Posts Tagged Conflict
Last week: analyzing the literary conflict in Yuri Kuma Arashi, appreciating the non-linear yet logical storytelling in Durarara!!x2 Shou, acknowledging the effectiveness of the “business card” introductions in Shirobako, and thoughts on the contrasting fashion and sexual themes in Junketsu no Maria.
Timeskips are among my favorite narrative devices in anime. In fact, if I were ever to write an anime myself, I’d definitely have a timeskip in there somewhere. Hell, maybe even two. Timeskips are a brilliant means to advance a continuous story between two periods of time, allowing the plot or characters or setting to transform radically without showing the unrelated events in-between. And that’s exactly what happened in Nagi no Asukara. At the midpoint in the anime, following a climax at the end of the Autumn 2013 season, Nagi no Asukara experienced a timeskip where everything changed. The characters, setting, and plot were all different between the first-half and second-half of Nagi no Asukara. However, there is one significant detail about this unique timeskip that makes it one of my most favorite timeskips ever.
This week: why conflict is the best thing to happen in Isshuukan Friends, not being distracted to the real story in in Ryuugajou Nanana no Maizoukin, appreciating character developing for a strong, independent female lead in Soredemo Sekai wa Utsukushii, and some differences between marathoning Mushishi and watching Mushishi Zoku Shou weekly.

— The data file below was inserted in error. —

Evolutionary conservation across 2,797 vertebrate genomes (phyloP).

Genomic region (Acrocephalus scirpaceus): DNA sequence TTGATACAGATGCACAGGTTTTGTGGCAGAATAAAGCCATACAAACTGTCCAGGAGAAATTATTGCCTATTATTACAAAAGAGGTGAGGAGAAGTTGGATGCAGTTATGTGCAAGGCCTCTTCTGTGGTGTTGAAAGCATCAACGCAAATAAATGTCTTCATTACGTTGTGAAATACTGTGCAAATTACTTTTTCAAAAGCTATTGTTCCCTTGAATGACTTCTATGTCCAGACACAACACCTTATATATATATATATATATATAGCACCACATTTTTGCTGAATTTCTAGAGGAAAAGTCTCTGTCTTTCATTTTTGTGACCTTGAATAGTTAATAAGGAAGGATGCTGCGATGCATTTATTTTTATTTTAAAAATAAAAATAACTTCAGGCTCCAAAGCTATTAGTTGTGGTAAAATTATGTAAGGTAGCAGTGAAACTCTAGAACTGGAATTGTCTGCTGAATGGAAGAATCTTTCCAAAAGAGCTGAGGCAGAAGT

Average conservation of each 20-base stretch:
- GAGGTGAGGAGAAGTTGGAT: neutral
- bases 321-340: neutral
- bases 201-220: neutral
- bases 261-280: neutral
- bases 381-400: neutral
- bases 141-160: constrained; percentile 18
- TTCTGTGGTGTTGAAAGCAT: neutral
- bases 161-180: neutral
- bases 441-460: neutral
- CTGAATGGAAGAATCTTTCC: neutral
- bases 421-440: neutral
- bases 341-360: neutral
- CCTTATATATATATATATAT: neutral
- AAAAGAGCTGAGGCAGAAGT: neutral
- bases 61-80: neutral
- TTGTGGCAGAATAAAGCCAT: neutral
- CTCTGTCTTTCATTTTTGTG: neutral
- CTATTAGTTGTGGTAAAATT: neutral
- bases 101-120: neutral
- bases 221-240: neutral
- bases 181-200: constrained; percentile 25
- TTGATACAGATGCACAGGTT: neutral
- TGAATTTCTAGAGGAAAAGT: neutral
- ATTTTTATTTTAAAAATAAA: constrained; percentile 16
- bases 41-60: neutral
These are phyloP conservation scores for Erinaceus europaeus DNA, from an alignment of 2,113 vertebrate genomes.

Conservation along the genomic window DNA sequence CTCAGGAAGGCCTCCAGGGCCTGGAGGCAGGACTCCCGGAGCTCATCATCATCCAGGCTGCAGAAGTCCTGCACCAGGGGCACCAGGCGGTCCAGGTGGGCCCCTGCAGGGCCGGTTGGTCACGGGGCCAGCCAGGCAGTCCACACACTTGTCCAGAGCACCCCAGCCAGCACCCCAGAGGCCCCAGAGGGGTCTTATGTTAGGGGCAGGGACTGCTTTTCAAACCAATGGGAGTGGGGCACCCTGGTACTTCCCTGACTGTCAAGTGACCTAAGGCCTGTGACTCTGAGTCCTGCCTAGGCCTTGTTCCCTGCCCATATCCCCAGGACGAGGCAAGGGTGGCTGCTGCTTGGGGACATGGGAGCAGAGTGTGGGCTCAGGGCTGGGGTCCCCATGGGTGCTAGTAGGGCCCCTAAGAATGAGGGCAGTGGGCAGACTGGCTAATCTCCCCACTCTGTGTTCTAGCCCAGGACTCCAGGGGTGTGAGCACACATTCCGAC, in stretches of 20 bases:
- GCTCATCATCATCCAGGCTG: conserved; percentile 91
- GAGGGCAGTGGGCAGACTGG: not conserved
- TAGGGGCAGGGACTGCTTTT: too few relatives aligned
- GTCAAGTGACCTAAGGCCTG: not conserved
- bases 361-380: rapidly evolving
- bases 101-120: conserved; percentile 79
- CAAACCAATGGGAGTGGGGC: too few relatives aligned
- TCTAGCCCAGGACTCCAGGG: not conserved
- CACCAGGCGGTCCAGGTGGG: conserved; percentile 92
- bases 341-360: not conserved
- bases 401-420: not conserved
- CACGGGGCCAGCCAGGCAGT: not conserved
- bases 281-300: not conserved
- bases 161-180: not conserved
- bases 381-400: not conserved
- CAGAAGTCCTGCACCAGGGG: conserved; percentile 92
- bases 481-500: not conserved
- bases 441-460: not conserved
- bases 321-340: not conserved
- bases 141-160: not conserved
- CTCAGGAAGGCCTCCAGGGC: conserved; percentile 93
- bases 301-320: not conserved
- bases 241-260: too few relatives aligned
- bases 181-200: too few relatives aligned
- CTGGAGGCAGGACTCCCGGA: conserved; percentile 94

This week: the contrast between Aki’s family and Hachiken’s family in Silver Spoon, demonstrating Hiyori’s character growth through subtraction in Noragami, the humanistic personalities of djinn in Magi: The Kingdom of Magic, and the good half and bad half of the story in Inari, Konkon, Koi Iroha.
This week: how Stella Jogakuin Koutou-ka C3-bu is really an anime analogy of drugs, thoughts on the origins of the walls in Shingeki no Kyojin, the weakness of friendships in Genei wo Kakeru Taiyou and the adorable tanukis of Uchouten Kazoku.
This week: loving the scrutiny and struggle in Yura’s character in Stella Jogakuin Koutouka C3-bu, recognizing Sayomi’s contributions in Tamayura ~more aggressive~, thoughts on the father’s four attributes being divided among his sons in Uchouten Kazoku, and criticizing Genei wo Kakeru Taiyou for having a death, just for the sake of having a death.